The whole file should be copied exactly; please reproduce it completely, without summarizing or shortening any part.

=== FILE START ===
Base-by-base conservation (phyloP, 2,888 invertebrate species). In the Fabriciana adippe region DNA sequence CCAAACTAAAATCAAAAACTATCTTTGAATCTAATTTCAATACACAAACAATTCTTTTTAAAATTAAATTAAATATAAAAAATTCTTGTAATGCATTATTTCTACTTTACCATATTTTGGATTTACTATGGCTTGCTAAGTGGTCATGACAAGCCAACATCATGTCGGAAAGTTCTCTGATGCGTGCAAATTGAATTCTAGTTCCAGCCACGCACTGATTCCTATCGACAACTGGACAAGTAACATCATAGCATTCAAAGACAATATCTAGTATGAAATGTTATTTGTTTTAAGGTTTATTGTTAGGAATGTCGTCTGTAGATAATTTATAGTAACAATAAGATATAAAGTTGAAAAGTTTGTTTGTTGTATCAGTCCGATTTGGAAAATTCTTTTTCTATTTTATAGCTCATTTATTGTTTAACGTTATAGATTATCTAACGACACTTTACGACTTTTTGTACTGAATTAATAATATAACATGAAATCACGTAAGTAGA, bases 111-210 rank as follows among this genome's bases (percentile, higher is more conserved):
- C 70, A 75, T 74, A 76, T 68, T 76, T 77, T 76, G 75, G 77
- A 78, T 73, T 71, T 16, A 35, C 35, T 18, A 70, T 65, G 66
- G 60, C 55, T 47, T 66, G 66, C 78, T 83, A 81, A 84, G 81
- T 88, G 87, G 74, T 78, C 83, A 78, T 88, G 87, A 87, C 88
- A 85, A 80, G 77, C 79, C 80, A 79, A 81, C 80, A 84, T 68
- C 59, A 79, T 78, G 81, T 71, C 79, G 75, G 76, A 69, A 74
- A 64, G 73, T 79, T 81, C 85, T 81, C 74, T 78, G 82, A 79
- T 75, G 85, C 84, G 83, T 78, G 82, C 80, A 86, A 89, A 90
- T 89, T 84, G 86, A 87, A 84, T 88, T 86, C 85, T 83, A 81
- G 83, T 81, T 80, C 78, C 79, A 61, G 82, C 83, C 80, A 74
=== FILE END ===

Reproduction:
Base-by-base conservation (phyloP, 2,888 invertebrate species). In the Fabriciana adippe region DNA sequence CCAAACTAAAATCAAAAACTATCTTTGAATCTAATTTCAATACACAAACAATTCTTTTTAAAATTAAATTAAATATAAAAAATTCTTGTAATGCATTATTTCTACTTTACCATATTTTGGATTTACTATGGCTTGCTAAGTGGTCATGACAAGCCAACATCATGTCGGAAAGTTCTCTGATGCGTGCAAATTGAATTCTAGTTCCAGCCACGCACTGATTCCTATCGACAACTGGACAAGTAACATCATAGCATTCAAAGACAATATCTAGTATGAAATGTTATTTGTTTTAAGGTTTATTGTTAGGAATGTCGTCTGTAGATAATTTATAGTAACAATAAGATATAAAGTTGAAAAGTTTGTTTGTTGTATCAGTCCGATTTGGAAAATTCTTTTTCTATTTTATAGCTCATTTATTGTTTAACGTTATAGATTATCTAACGACACTTTACGACTTTTTGTACTGAATTAATAATATAACATGAAATCACGTAAGTAGA, bases 111-210 rank as follows among this genome's bases (percentile, higher is more conserved):
- C 70, A 75, T 74, A 76, T 68, T 76, T 77, T 76, G 75, G 77
- A 78, T 73, T 71, T 16, A 35, C 35, T 18, A 70, T 65, G 66
- G 60, C 55, T 47, T 66, G 66, C 78, T 83, A 81, A 84, G 81
- T 88, G 87, G 74, T 78, C 83, A 78, T 88, G 87, A 87, C 88
- A 85, A 80, G 77, C 79, C 80, A 79, A 81, C 80, A 84, T 68
- C 59, A 79, T 78, G 81, T 71, C 79, G 75, G 76, A 69, A 74
- A 64, G 73, T 79, T 81, C 85, T 81, C 74, T 78, G 82, A 79
- T 75, G 85, C 84, G 83, T 78, G 82, C 80, A 86, A 89, A 90
- T 89, T 84, G 86, A 87, A 84, T 88, T 86, C 85, T 83, A 81
- G 83, T 81, T 80, C 78, C 79, A 61, G 82, C 83, C 80, A 74